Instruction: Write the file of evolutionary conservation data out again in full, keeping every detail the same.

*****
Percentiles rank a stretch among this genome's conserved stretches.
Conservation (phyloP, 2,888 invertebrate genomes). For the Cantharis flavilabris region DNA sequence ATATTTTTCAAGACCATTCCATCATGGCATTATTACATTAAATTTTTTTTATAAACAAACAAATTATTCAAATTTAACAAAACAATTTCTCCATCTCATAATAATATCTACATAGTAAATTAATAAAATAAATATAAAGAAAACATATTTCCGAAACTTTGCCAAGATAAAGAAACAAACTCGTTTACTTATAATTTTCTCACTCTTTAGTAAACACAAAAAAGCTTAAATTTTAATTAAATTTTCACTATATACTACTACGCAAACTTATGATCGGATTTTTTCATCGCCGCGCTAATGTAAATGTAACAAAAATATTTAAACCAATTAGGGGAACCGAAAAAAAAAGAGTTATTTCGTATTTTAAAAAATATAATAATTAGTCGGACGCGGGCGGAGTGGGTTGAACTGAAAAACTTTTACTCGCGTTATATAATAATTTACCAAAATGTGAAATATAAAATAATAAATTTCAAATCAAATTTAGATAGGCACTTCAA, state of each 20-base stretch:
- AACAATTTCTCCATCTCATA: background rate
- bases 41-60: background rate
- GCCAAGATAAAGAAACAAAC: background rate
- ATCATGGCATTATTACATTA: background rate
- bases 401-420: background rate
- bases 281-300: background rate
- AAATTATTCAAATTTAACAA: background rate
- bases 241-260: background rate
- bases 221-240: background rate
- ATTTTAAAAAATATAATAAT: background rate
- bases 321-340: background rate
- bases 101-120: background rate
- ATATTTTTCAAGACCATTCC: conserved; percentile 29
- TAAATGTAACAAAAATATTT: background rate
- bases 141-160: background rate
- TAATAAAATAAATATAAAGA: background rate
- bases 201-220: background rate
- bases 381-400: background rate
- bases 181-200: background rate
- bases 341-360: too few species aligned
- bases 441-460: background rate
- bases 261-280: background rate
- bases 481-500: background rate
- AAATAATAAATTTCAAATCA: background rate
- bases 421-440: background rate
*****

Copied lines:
Percentiles rank a stretch among this genome's conserved stretches.
Conservation (phyloP, 2,888 invertebrate genomes). For the Cantharis flavilabris region DNA sequence ATATTTTTCAAGACCATTCCATCATGGCATTATTACATTAAATTTTTTTTATAAACAAACAAATTATTCAAATTTAACAAAACAATTTCTCCATCTCATAATAATATCTACATAGTAAATTAATAAAATAAATATAAAGAAAACATATTTCCGAAACTTTGCCAAGATAAAGAAACAAACTCGTTTACTTATAATTTTCTCACTCTTTAGTAAACACAAAAAAGCTTAAATTTTAATTAAATTTTCACTATATACTACTACGCAAACTTATGATCGGATTTTTTCATCGCCGCGCTAATGTAAATGTAACAAAAATATTTAAACCAATTAGGGGAACCGAAAAAAAAAGAGTTATTTCGTATTTTAAAAAATATAATAATTAGTCGGACGCGGGCGGAGTGGGTTGAACTGAAAAACTTTTACTCGCGTTATATAATAATTTACCAAAATGTGAAATATAAAATAATAAATTTCAAATCAAATTTAGATAGGCACTTCAA, state of each 20-base stretch:
- AACAATTTCTCCATCTCATA: background rate
- bases 41-60: background rate
- GCCAAGATAAAGAAACAAAC: background rate
- ATCATGGCATTATTACATTA: background rate
- bases 401-420: background rate
- bases 281-300: background rate
- AAATTATTCAAATTTAACAA: background rate
- bases 241-260: background rate
- bases 221-240: background rate
- ATTTTAAAAAATATAATAAT: background rate
- bases 321-340: background rate
- bases 101-120: background rate
- ATATTTTTCAAGACCATTCC: conserved; percentile 29
- TAAATGTAACAAAAATATTT: background rate
- bases 141-160: background rate
- TAATAAAATAAATATAAAGA: background rate
- bases 201-220: background rate
- bases 381-400: background rate
- bases 181-200: background rate
- bases 341-360: too few species aligned
- bases 441-460: background rate
- bases 261-280: background rate
- bases 481-500: background rate
- AAATAATAAATTTCAAATCA: background rate
- bases 421-440: background rate